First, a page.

Listen to BBU’s Fear of a Clear Channel Planet mixtape and it’s obvious the Chicago rap trio of Epic, Jasson Perez and Illekt have a wide array of influences, from rock to rap to juke. One thing that makes the group remarkable is its ability to create danceable cuts with political commentary, something they do on “Chi Don’t Dance,” “Jukin’ On Landmines” and “BBU N’ Phillip Mo.”

Typically, modern rap acts focus on making music for the club or for the mind. BBU - whose moniker is short for both Bin Laden Blowin’ Up and Black, Brown and Ugly - aims to do both.

“One of our goals was to blend the two cultures together,” Epic says. “There was a thin line that wasn’t being crossed at the time, where people were putting conscious lyrics into beats that were like 100-some bpms and clashing those two musical genres together. In essence, that’s how ‘Chi Don’t Dance’ came about. That’s one of the first songs we created that was a perfect blending of the two.”

They also made a point to deliver songs about women that were not degrading, that bumped and that were imaginative. The club-ready “Black N’ Plastic” details ladies living the model lifestyle, while the pensive “Fly N’ Pink” details the challenges the group members face trying to balance life and romantic relationships.

On The Positive Tip

Beyond the group’s interesting lyrical approach, BBU stands out because their politically-minded music has elements of juke, Three 6 Mafia’s get buck sound, trap music and Lil Jon’s crunk, among others. BBU didn’t want to be one of the politically-minded groups trapped by the perception that it needed - and could only rap over - boom bap, backpack-style beats.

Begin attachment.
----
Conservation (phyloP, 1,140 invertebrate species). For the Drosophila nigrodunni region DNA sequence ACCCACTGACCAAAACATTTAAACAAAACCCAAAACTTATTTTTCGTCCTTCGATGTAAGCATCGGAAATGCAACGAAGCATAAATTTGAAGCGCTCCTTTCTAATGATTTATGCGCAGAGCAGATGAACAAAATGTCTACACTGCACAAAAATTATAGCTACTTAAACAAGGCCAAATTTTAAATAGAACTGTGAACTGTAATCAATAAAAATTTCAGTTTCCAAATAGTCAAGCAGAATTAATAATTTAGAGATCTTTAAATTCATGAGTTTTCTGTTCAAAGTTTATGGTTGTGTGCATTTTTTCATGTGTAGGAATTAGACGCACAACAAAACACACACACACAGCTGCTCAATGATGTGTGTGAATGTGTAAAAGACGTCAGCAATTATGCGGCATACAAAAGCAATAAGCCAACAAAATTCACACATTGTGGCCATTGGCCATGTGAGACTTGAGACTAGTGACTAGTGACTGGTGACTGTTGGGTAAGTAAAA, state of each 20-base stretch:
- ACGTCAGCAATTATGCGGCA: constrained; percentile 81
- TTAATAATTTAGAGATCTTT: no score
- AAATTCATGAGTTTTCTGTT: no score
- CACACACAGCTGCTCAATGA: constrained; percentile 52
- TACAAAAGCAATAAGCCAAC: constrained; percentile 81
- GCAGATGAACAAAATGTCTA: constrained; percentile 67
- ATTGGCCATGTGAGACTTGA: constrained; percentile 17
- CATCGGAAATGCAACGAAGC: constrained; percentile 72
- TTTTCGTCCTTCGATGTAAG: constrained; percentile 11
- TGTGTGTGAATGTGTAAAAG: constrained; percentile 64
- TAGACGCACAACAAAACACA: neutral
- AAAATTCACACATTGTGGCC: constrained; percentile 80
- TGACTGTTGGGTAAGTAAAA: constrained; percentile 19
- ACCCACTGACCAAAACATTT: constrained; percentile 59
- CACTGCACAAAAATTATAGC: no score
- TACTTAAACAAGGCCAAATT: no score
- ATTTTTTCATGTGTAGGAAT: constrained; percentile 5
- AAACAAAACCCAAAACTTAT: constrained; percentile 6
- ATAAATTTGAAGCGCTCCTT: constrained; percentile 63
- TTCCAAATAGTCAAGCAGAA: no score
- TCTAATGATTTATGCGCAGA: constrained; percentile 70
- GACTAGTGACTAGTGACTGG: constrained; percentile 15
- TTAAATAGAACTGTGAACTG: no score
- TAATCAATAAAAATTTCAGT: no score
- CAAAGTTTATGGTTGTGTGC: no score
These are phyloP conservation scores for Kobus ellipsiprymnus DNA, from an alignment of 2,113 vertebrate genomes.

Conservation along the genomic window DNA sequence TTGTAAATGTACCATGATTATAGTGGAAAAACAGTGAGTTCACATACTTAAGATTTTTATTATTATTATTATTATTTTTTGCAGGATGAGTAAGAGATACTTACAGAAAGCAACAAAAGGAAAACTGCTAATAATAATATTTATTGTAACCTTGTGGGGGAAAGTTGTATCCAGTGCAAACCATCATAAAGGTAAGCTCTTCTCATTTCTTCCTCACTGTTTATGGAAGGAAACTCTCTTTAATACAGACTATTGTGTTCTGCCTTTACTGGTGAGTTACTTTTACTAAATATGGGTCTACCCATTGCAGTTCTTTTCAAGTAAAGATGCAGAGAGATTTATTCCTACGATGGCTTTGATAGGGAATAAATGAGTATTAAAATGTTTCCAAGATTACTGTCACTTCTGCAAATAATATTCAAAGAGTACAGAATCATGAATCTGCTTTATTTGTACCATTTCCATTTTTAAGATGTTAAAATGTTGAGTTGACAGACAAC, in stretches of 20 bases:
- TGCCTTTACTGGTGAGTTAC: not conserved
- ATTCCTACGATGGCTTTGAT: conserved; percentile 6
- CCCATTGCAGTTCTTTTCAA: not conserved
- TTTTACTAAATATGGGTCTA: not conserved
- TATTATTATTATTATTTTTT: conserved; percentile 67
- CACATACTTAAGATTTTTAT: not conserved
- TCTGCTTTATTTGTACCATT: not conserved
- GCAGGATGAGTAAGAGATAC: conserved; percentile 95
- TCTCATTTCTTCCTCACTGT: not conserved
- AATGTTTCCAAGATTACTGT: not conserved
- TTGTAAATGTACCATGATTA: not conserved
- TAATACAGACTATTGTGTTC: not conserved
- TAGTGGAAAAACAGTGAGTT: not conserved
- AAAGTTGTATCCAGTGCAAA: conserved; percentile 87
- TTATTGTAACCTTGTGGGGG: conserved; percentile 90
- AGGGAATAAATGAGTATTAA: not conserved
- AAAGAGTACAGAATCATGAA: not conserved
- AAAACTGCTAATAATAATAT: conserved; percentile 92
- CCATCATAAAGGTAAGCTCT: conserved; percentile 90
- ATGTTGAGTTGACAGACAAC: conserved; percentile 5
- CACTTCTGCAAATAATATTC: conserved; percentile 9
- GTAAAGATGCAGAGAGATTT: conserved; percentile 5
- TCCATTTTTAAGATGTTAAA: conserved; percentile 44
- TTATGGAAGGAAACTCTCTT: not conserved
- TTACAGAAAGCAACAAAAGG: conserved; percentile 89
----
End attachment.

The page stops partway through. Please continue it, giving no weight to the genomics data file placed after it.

“Artists wouldn’t challenge themselves to rap on anything else,” says Epic, who cites Led Zeppelin, Jimi Hendrix and Ice Cube among his wide array of influences, many of which are detailed on “This Is Chi-Town.”

“I think it has to be competitive. If Travis Porter is making ‘Make It Rain’ and you recognize as an artist that the people are moving to the sound of this beat, you cannot deny that. You cannot say that’s not an option for me as a hip-hop artist.”

Adds Jasson Perez: “It felt like conscious music had gotten so safe. It became a music that a bunch of white people could play and feel really good about and really safe about. It didn’t challenge. It didn’t push you to dance, to think. It didn’t scare you at all. We wanted it to.”

“For us, we were just tired of having Three 6 Mafia be the scariest thing that someone would hear outside of our community and all they’re talking about is what Three 6 Mafia is talking about. We wanted to shake the shit out of all the barriers.”

[Ed. Note: The art of the juke, one of the world's quickest dance styles, will be featured in the launch issue of Red Bulletin USA hitting newsstands Tuesday, May 10. Make sure to cop yours and tell your friends.]

For more from Soren Baker, follow him on Twitter.




    Add a comment

    * All fields required
    Only 2000 Characters are allowed to enter :
    Type the word at the left, then click "Post Comment":

    Article Details